That’s the brief summary of the money situation. Overall, it’s very complicated, and if you’re looking to visit Argentina soon, it’s worth spending some time researching about it.

But there was another thing I was curious about: how’s life for Argentinians?

In Brazil, there is a frequent rhetoric about “we don’t want to become like Argentina” or “this politician will turn us into Argentina”. So I was left wondering: how bad is it over there really?

And the answer is: I’m still not sure. But I was actually impressed, positively.

We drove all over the country, and stopped in a ton of cities and small towns in the North, South, East, and West. We were mostly left with the impression that it wouldn’t be so bad to turn into Argentina after all.

As I say this, I need to mention that this of course a subjective experience, that is in no way representative of what daily life is for Argentinians.

But while we somehow expected things to feel decadent in some way, they felt the opposite of that. Infrastructure was great – we encountered mostly good roads and almost always had access to great gas stations. I felt safer in most places than I do anywhere in Brazil. Even the tiniest countryside towns were clean and well-kept. We also saw very few people in precarious conditions, such as homeless or living in bad housing conditions.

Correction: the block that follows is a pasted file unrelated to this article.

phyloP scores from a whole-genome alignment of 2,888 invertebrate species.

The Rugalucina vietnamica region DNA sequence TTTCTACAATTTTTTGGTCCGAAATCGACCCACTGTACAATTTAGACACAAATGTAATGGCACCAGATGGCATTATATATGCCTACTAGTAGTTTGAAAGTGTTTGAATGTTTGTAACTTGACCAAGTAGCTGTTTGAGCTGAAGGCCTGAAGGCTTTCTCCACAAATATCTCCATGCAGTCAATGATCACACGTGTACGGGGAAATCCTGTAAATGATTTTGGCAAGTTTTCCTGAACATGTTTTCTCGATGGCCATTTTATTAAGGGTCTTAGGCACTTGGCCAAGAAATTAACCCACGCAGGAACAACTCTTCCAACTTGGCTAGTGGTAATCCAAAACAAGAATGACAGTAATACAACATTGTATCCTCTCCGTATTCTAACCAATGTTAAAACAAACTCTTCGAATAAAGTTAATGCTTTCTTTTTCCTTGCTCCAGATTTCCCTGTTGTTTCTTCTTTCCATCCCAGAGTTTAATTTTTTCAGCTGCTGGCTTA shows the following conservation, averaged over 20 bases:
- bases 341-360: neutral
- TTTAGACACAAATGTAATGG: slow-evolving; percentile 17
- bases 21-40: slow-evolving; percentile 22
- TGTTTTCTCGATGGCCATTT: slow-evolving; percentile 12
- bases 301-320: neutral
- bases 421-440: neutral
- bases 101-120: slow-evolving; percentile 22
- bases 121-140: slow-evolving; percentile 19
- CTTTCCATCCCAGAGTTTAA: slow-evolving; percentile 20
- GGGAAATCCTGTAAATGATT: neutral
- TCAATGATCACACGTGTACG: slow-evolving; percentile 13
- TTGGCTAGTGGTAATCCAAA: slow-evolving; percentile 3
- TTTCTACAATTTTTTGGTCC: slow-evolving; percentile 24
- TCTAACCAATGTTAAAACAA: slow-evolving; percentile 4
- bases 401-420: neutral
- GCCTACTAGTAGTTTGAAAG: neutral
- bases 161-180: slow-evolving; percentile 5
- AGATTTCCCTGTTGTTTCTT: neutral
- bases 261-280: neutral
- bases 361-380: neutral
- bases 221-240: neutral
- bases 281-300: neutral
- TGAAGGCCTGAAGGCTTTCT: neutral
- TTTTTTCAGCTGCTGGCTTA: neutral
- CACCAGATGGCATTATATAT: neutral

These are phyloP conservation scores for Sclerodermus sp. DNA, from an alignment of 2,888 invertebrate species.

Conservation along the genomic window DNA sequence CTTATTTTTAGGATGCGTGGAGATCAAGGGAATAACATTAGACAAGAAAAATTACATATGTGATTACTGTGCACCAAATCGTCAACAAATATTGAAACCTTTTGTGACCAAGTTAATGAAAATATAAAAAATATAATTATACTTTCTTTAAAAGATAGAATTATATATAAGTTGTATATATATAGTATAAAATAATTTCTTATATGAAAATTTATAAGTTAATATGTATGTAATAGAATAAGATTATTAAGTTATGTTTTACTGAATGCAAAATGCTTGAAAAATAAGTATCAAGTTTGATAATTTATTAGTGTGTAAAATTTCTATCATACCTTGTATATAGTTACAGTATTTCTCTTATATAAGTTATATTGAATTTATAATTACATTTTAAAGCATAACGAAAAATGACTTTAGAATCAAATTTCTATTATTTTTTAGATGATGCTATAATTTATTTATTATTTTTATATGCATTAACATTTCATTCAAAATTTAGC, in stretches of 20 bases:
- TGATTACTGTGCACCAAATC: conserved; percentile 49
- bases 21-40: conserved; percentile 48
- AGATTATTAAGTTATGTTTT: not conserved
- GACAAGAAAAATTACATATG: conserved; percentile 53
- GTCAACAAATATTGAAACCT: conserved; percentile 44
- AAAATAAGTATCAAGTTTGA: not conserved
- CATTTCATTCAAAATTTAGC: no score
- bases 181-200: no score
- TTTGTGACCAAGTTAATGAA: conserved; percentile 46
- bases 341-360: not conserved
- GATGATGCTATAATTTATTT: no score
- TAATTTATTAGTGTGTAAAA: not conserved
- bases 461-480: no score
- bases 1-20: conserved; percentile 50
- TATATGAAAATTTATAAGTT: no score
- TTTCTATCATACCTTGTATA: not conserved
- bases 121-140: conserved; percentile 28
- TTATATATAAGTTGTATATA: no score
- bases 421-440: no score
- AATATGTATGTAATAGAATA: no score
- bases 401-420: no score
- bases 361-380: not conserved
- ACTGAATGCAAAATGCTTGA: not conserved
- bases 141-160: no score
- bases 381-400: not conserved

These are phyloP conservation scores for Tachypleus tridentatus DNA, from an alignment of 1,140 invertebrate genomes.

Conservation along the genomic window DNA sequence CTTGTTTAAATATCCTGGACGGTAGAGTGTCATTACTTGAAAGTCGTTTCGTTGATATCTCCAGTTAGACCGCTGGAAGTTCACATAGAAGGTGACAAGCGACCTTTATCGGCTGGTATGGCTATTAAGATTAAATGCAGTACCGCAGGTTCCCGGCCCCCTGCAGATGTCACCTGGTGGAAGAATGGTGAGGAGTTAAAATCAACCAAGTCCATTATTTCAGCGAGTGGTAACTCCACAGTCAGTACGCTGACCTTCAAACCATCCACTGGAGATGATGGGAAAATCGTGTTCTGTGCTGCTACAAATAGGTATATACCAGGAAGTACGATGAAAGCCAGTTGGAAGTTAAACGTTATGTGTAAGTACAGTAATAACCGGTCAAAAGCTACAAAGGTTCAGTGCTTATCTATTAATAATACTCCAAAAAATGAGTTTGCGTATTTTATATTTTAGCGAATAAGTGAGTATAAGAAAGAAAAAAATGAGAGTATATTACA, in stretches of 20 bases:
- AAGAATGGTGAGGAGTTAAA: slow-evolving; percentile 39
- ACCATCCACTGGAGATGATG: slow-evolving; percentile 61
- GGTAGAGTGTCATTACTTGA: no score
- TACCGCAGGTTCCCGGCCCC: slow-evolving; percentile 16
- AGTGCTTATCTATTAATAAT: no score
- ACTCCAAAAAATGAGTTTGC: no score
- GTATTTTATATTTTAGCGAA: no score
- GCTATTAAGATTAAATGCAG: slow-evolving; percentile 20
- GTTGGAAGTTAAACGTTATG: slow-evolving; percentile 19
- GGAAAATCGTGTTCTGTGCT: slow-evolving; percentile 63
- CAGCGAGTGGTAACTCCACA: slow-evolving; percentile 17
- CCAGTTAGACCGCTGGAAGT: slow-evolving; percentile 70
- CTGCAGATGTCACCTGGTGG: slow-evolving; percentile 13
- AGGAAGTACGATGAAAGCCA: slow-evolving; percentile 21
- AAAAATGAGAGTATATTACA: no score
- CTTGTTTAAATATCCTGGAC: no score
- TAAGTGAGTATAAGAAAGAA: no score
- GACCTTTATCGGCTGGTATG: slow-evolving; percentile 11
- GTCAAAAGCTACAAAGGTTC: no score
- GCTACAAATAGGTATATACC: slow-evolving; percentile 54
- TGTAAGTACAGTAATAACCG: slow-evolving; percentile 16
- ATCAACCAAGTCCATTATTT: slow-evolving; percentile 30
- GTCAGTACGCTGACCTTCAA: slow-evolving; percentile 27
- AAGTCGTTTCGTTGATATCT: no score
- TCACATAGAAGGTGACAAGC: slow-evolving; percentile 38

And while a valid argument here could be that we just didn’t go to places where that is more prevalent, we toured most of the country and didn’t see a fraction of the things we openly saw during the time we spent in both Brazil and Chile during the trip (which combined was less than Argentina). We saw (keyword) a lot of extreme poverty in both Chile and Brazil that we did not see in Argentina.

Speaking to locals, the main sense I got is that while a lot of people might not necessarily be living in conditions that are supposedly as bad as in other places, the vast majority of people are struggling and working hard just to stay afloat. There’s also no expectation of a future — the goal is to get by today.

Thus I’m left with more questions than answers. Where’s the poverty? What does poverty actually look like in Argentina?

I wish I’d had more time to explore these questions in-depth, but for now, they’ll have to go on the back burner.

But there’s one more thing.

Brazilians and Argentinians have for long been considered rivals. This is mostly true on the football field, but it also extends beyond that sometimes.

However, I must say I had an incredible time in Argentina. The country is absolutely stunning, and the people are also fantastic. People were extremely open and friendly, and reminded me a lot of home. Asking for directions in the street, filling up the tank, ordering food, climbing at the gym, hiking, checking in at the hotel, people were always very nice and welcoming.

So if you have a chance, definitely head over to Argentina. I guarantee you’ll have a great time.

And Argentinians, thank you and best of luck. Just please let’s do better lunches than milanesa con papas next time, deal?